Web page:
On Monday, Sept. 29, the nine justices of the Supreme Court sat down to finish up their summer reading. But the so-called "summer list" is hardly a page-turner. It's a compendium of appeals filed over the summer recess-thousands of aggrieved litigants begging the nation's highest court for one final hearing.
If that makes for dry reading overall, at least one of the cases on the list boasts all the drama of a John Grisham bestseller. Roy Moore, the Alabama chief justice stripped of his robes after a tense standoff over the Ten Commandments, is now asking the Supreme Court for a hearing.
The ramifications go far beyond Mr. Moore's future on the bench, according to his attorney, Steve Melcher. "The bottom line is this: In this country, the federal courts have taken over. They're violating the constitution and the power given to them as the weakest branch of government. We're trying to hit this head-on.
"If they grant cert [agree to hear the case], we want to bring one issue only: Can the state acknowledge God under the First Amendment? The answer is a profound yes, historically, legally, and logically."
That's an argument for another day, however. Before Mr. Moore can make the case for God in government, he has to convince the justices that his case is worth hearing. What are his chances of success?
"About 1 percent," says John Eidsmoe, a legal consultant to Mr. Moore. Of the 15,000 to 20,000 appeals each year, the court places only 150 to 200 cases on its docket. Still, Mr. Moore's advisers believe they may have a better shot than the numbers alone would indicate. The nation's attention was riveted this summer by the drama played out in Montgomery. Hundreds of supporters streamed into the Alabama capital to hold rallies and prayer vigils while the clock ticked down on a federal court order to remove the 25-ton monument to the Ten Commandments.
The furor hardly died down once the monument was hauled out of view. A foam reproduction of the monument made its way from Alabama to Washington in a "Save the Commandments Caravan" last week, stopping all along the way for prayer rallies and press conferences. Supporters promise dozens of additional rallies across the country, and nearby Southern states are competing to house the banned monument.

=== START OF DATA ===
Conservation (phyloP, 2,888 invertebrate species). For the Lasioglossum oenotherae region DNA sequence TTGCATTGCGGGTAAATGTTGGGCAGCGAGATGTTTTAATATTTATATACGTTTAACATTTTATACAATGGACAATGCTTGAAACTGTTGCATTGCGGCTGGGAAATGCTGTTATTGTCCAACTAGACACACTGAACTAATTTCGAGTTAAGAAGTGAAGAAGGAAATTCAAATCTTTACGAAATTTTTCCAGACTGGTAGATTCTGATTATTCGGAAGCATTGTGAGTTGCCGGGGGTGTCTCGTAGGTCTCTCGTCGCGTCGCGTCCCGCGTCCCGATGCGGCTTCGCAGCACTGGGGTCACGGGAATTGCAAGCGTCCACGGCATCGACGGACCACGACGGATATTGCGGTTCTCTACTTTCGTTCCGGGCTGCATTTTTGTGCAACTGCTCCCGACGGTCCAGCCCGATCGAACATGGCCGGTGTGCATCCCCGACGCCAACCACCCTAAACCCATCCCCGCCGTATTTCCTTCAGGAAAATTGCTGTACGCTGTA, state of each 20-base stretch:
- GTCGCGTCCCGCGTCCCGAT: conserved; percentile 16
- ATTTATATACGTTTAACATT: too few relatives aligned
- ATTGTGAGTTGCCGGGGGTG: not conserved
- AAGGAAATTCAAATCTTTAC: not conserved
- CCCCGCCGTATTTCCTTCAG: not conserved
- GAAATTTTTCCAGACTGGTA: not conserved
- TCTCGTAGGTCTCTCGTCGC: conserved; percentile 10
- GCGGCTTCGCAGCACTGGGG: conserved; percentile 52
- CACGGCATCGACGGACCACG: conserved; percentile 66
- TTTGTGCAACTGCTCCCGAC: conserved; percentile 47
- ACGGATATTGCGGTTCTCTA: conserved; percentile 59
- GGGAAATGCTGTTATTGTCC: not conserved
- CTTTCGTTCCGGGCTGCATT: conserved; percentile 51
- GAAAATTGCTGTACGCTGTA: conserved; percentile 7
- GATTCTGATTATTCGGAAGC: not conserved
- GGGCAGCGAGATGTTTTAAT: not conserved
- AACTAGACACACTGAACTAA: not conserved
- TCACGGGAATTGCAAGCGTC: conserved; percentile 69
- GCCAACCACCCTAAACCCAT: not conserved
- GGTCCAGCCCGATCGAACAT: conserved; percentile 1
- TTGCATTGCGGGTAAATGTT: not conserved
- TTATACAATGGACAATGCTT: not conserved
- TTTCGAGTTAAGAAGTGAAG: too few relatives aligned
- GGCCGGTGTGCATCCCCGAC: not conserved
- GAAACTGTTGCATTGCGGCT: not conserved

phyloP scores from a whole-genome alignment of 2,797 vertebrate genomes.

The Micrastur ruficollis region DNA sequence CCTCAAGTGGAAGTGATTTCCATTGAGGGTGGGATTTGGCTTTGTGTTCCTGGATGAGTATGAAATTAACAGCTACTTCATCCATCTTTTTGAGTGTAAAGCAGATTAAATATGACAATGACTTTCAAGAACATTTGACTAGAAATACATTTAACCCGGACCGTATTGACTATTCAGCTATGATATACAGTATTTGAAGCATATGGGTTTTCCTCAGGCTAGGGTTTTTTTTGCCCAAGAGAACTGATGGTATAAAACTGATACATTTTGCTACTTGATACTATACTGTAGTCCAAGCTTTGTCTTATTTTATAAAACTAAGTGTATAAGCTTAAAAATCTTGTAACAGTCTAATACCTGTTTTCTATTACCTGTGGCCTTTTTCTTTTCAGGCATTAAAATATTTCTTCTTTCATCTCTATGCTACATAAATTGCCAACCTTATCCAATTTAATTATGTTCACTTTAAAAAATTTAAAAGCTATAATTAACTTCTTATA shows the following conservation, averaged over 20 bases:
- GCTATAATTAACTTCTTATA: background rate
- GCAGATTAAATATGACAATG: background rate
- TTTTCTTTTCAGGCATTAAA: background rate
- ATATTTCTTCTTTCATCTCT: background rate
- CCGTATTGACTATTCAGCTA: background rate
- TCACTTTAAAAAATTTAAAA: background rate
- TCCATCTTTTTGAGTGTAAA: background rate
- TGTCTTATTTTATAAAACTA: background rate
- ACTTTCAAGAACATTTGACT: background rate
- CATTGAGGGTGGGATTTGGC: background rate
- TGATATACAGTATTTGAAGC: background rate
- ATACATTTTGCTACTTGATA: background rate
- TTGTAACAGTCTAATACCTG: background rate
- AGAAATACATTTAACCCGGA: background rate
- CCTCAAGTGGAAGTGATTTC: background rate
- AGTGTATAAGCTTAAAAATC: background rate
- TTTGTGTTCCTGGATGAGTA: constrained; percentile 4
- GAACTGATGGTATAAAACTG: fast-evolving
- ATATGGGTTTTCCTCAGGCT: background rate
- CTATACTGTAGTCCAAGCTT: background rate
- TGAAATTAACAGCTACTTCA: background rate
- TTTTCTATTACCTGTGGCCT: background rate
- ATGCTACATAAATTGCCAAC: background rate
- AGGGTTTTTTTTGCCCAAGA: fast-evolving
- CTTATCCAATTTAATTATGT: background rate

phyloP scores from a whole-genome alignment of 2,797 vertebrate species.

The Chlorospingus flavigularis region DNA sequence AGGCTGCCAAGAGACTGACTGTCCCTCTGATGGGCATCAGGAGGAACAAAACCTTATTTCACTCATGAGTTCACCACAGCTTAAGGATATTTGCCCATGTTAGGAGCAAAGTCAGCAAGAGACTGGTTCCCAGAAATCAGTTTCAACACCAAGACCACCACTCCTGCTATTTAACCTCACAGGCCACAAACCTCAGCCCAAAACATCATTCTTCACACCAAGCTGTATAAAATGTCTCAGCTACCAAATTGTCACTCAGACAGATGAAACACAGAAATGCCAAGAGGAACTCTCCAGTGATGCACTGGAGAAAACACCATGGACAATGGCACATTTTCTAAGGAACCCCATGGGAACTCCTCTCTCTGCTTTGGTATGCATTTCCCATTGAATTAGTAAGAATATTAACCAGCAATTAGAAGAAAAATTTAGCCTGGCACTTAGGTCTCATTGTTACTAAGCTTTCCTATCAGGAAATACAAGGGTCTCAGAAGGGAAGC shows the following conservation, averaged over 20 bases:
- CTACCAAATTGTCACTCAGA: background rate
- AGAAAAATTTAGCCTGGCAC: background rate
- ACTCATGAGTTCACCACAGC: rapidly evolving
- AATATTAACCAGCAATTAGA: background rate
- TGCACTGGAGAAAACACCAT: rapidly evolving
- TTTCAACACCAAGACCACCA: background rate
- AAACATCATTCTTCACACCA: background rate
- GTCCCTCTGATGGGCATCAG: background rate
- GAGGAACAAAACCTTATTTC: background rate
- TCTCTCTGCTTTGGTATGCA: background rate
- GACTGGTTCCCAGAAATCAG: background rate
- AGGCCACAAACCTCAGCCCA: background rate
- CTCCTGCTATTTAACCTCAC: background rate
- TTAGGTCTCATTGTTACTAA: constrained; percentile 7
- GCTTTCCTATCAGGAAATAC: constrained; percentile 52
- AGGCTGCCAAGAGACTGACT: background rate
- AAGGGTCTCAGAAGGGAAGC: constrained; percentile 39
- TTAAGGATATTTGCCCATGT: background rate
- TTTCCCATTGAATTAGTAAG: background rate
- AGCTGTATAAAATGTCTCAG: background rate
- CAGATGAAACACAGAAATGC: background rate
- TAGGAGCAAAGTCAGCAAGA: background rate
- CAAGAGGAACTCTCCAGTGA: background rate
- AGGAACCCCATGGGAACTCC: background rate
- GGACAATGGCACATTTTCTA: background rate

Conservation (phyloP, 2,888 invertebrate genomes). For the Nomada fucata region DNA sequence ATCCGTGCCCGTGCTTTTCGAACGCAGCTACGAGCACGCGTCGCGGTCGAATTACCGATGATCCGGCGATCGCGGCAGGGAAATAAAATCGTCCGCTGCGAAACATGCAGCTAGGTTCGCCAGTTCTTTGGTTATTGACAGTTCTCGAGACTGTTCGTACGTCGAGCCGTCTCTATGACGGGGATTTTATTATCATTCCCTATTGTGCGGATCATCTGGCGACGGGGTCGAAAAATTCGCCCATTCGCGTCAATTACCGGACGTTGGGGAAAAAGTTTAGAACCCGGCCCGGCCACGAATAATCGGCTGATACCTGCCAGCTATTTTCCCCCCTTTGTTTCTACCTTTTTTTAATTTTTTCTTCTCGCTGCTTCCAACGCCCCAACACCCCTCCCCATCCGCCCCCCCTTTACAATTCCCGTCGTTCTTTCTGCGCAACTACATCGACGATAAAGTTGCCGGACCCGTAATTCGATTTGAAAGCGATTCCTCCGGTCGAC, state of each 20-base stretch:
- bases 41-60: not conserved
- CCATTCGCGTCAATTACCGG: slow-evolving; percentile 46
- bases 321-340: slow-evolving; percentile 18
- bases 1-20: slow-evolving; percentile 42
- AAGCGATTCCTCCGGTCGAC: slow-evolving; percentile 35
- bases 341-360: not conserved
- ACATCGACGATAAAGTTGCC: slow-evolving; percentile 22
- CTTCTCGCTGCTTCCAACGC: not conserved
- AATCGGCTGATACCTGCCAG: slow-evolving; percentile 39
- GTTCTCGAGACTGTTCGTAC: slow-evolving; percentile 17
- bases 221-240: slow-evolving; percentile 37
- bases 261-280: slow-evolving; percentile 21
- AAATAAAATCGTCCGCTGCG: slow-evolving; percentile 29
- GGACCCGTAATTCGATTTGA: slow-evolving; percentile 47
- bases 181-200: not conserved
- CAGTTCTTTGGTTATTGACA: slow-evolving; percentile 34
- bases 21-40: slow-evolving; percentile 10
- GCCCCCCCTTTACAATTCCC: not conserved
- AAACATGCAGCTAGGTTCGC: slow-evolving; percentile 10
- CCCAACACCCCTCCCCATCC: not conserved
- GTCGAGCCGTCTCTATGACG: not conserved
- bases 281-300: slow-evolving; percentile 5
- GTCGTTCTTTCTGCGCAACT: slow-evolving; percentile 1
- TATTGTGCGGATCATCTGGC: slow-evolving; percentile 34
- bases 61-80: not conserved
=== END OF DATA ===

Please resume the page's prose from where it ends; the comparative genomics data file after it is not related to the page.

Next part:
The ongoing controversy might help put Mr. Moore's case on the Supreme Court radar, according to his advisers. "Our whole reason for taking this route was, number one, to draw the attention of the public to the Ten Commandments issue, and number two, to make the Supreme Court take notice," Mr. Eidsmoe told WORLD. "The Chief's feeling was that by not requesting a stay [of federal Judge Myron Thompson's order requiring the monument's removal], possibly this would cause the Supreme Court to take notice of this case and convince them this should be among the 1 percent that they choose."
The conflict aside, the meat of Mr. Moore's appeal involves the controversial legal doctrine known as the Lemon test. Named for a famous 1971 Supreme Court case, Lemon vs. Kurtzman, the multi-part legal test considers whether government actions have either the purpose or the effect of "establishing" religion. "While religion and government must interact at some points while coexisting in society, the concern here is that they do not so overlap and intertwine that people have difficulty differentiating between the two," according to the First Amendment Center, a think tank at Vanderbilt University.